Abstract

Although it is generally agreed that the Arctic flora is among the youngest and least diverse on Earth, the processes that shaped it are poorly understood. Here we present 50 thousand years (kyr) of Arctic vegetation history, derived from the first large-scale ancient DNA metabarcoding study of circumpolar plant diversity. For this interval we also explore nematode diversity as a proxy for modelling vegetation cover and soil quality, and diets of herbivorous megafaunal mammals, many of which became extinct around 10 kyr bp (before present). For much of the period investigated, Arctic vegetation consisted of dry steppe-tundra dominated by forbs (non-graminoid herbaceous vascular plants). During the Last Glacial Maximum (25–15 kyr bp), diversity declined markedly, although forbs remained dominant. Much changed after 10 kyr bp, with the appearance of moist tundra dominated by woody plants and graminoids. Our analyses indicate that both graminoids and forbs would have featured in megafaunal diets. As such, our findings question the predominance of a Late Quaternary graminoid-dominated Arctic mammoth steppe.

  • Subscribe to Nature for full access:

    $199

    Subscribe

Additional access options:

Already a subscriber?  Log in  now or  Register  for online access.

References

  1. 1.

    , & in The Quaternary Period in the United States. Developments in Quaternary Science (eds , & ) 427–440 (Elsevier, 2003)

  2. 2.

    in Arctic and Alpine Biodiversity: Patterns, Causes and Ecosystem Consequences (eds & ) 21–32 (Springer, 1995)

  3. 3.

    & in Vegetation History. Handbook of Vegetation Science 7 (eds & ) 519–555 (Kluwer Academic, 1988)

  4. 4.

    , , & Palaeobotanical evidence for warm summers in the East Siberian Arctic during the last cold stage. Quat. Res. 63, 283–300 (2005)

  5. 5.

    et al. Diverse plant and animal genetic records from Holocene and Pleistocene sediments. Science 300, 791–795 (2003)

  6. 6.

    et al. Ancient DNA reveals late survival of mammoth and horse in interior Alaska. Proc. Natl Acad. Sci. USA 106, 22352–22357 (2009)

  7. 7.

    et al. A comparative study of ancient sedimentary DNA, pollen and macrofossils from permafrost sediments of northern Siberia reveals long-term vegetational stability. Mol. Ecol. 21, 1989–2003 (2012)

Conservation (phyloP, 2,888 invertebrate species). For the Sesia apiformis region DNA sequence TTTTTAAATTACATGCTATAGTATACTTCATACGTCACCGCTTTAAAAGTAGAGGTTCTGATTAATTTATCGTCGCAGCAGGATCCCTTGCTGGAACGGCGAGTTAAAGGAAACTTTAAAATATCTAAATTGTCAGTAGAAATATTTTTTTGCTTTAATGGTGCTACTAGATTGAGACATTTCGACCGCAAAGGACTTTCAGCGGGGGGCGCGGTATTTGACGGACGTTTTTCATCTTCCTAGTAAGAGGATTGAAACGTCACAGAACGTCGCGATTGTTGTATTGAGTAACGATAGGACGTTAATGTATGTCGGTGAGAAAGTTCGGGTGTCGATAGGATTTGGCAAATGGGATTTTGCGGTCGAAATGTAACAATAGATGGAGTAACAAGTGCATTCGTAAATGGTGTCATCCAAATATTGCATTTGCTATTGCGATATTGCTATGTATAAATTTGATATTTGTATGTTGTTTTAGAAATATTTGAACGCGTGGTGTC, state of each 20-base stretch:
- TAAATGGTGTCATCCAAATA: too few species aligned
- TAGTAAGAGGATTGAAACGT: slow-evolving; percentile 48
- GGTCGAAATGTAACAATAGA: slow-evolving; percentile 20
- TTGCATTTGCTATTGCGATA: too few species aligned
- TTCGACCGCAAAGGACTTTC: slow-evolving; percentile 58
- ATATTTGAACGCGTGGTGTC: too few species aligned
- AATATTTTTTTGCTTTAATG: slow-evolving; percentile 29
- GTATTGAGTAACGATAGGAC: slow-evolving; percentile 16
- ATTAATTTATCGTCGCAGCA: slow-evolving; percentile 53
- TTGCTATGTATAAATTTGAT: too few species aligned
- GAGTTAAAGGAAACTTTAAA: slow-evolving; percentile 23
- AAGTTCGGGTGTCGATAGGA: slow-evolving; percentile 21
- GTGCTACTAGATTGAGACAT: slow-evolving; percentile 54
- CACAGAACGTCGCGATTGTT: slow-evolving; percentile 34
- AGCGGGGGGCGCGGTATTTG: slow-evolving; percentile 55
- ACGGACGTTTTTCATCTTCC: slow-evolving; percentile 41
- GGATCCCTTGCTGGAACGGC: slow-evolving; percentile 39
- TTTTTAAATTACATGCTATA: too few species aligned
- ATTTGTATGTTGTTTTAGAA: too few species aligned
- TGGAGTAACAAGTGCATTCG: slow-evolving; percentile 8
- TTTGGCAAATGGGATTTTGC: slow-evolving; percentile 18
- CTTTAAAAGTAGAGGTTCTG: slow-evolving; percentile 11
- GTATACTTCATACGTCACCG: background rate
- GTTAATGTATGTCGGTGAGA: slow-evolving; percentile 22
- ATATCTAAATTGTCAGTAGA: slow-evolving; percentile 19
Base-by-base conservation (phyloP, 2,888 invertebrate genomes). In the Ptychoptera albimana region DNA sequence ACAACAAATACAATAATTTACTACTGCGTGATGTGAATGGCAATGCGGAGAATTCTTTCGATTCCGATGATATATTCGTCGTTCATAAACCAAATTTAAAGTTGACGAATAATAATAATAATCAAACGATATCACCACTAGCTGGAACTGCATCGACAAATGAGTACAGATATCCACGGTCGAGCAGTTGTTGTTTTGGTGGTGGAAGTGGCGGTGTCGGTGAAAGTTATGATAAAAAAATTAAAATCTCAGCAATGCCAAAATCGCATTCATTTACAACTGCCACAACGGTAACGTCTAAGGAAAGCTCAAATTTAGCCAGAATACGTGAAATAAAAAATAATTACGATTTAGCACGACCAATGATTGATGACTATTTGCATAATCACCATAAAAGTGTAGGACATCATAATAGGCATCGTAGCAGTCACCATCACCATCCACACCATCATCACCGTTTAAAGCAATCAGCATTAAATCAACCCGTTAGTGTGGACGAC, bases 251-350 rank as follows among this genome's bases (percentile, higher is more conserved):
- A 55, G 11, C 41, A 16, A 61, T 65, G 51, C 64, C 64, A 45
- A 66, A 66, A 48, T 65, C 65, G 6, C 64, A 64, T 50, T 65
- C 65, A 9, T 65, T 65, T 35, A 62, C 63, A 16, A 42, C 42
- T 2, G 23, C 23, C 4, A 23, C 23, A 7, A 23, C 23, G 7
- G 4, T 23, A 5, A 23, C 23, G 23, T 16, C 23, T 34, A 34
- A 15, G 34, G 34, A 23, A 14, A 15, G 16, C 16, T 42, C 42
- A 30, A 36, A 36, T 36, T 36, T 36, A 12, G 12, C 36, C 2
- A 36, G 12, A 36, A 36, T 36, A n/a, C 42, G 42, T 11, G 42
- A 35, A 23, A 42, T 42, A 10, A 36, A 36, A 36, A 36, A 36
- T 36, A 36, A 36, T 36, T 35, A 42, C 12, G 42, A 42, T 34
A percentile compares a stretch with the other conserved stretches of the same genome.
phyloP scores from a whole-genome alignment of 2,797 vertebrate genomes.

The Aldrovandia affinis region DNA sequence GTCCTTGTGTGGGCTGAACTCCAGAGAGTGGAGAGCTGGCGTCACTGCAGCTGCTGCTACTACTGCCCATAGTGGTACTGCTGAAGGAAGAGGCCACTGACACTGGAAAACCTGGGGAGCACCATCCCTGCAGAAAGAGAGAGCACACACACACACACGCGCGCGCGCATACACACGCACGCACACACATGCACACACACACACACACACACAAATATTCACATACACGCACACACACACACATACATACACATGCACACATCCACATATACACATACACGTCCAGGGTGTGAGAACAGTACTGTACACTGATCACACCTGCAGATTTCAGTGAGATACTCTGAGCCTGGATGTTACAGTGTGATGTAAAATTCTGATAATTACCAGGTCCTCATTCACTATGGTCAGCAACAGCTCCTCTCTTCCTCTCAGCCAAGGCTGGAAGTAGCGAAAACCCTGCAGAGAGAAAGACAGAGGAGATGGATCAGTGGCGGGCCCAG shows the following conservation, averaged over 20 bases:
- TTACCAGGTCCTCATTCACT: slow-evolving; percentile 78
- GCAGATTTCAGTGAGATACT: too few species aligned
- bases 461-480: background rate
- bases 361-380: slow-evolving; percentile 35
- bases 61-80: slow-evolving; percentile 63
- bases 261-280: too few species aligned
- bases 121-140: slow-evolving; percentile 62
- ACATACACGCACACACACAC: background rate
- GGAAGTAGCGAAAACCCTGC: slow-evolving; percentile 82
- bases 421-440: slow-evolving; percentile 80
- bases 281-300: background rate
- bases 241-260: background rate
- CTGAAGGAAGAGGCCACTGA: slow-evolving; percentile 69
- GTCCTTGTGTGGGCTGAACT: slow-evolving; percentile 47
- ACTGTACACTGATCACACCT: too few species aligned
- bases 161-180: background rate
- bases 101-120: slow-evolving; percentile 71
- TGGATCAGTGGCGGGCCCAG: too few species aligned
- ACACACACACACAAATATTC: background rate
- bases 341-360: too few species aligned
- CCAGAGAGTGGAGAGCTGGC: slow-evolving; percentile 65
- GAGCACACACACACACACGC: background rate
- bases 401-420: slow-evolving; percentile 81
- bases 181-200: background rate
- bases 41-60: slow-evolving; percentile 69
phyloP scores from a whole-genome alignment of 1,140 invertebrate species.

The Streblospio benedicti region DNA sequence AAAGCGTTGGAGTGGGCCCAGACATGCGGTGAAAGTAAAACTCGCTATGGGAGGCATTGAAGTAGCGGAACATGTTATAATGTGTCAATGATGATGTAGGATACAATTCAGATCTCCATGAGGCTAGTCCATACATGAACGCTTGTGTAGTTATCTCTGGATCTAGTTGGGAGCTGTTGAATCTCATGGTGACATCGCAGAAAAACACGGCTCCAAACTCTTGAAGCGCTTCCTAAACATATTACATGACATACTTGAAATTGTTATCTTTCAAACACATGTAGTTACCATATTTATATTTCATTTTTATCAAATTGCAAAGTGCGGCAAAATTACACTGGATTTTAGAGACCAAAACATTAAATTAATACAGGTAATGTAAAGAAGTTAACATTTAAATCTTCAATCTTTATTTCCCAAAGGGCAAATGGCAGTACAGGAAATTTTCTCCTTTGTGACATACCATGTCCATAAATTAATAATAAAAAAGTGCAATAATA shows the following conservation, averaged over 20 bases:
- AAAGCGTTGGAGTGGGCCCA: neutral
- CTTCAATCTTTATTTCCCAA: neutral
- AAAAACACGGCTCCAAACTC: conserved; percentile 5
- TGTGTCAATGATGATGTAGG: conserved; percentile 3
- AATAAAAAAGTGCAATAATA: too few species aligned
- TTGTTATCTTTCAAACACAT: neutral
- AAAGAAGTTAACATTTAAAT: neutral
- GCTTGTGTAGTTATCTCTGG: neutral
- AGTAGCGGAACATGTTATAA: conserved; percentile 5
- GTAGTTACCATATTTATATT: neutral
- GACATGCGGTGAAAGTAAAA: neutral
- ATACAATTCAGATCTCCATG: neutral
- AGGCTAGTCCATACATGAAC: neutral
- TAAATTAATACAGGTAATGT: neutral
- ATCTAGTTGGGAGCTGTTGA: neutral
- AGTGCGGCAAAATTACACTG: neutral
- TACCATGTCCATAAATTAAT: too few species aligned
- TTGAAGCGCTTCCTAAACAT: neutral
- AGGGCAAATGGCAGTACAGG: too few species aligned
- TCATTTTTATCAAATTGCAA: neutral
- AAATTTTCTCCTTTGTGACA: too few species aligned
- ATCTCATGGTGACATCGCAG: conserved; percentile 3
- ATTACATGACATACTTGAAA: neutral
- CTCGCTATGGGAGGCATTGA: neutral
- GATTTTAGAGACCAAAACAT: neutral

8. 8.

    et al. Beringian paleoecology inferred from permafrost-preserved fungal DNA. Appl. Environ. Microbiol. 71, 1012–1017 (2005)

  9. 9.

    et al. Meta-barcoding of ‘dirt’ DNA from soil reflects vertebrate biodiversity. Mol. Ecol. 21, 1966–1979 (2012)

  10. 10.

    et al. Glacial survival of boreal trees in northern Scandinavia. Science 335, 1083–1086 (2012)

  11. 11.

    et al. Ancient DNA chronology within sediment deposits: are paleobiological reconstructions possible and is DNA leaching a factor? Mol. Biol. Evol. 24, 982–989 (2007)

  12. 12.

    et al. DNA from soil mirrors plant taxonomic and growth form diversity. Mol. Ecol. 21, 3647–3655 (2012)

  13. 13.

    & Ancient DNA. Proc. R. Soc. Lond. B 272, 3–16 (2005)

  14. 14.

    et al. Using next-generation sequencing for molecular reconstruction of past Arctic vegetation and climate. Mol. Ecol. Resour. 10, 1009–1018 (2010)

  15. 15.

    et al. The farm beneath the sand—an archaeological case study on ancient ‘dirt’ DNA. Antiquity 83, 430–444 (2009)

  16. 16.

    et al. Paper II - Dirt, dates and DNA: OSL and radiocarbon chronologies of perennially frozen sediments in Siberia, and their implications for sedimentary ancient DNA studies. Boreas 40, 417–445 (2011)

  17. 17.

    in Paleoecology of Beringia (eds Hopkins, D. M., , & ) 3–28 (Academic, 1982)

  18. 18.

    & in Paleoecology of Beringia (eds , , , & ) 113–126 (Academic, 1982)

  19. 19.

    Frozen Fauna of the Mammoth Steppe (Univ. Chicago Press, 1990)

  20. 20.

    Diversity of nematode faunae under three vegetation types on a pallic soil in Otago, New Zealand. NZ J. Zool. 23, 401–407 (1996)

  21. 21.

    Influence of climatic conditions on nematode coexistence — a laboratory experiment with a coniferous forest soil. Oikos 44, 430–438 (1985)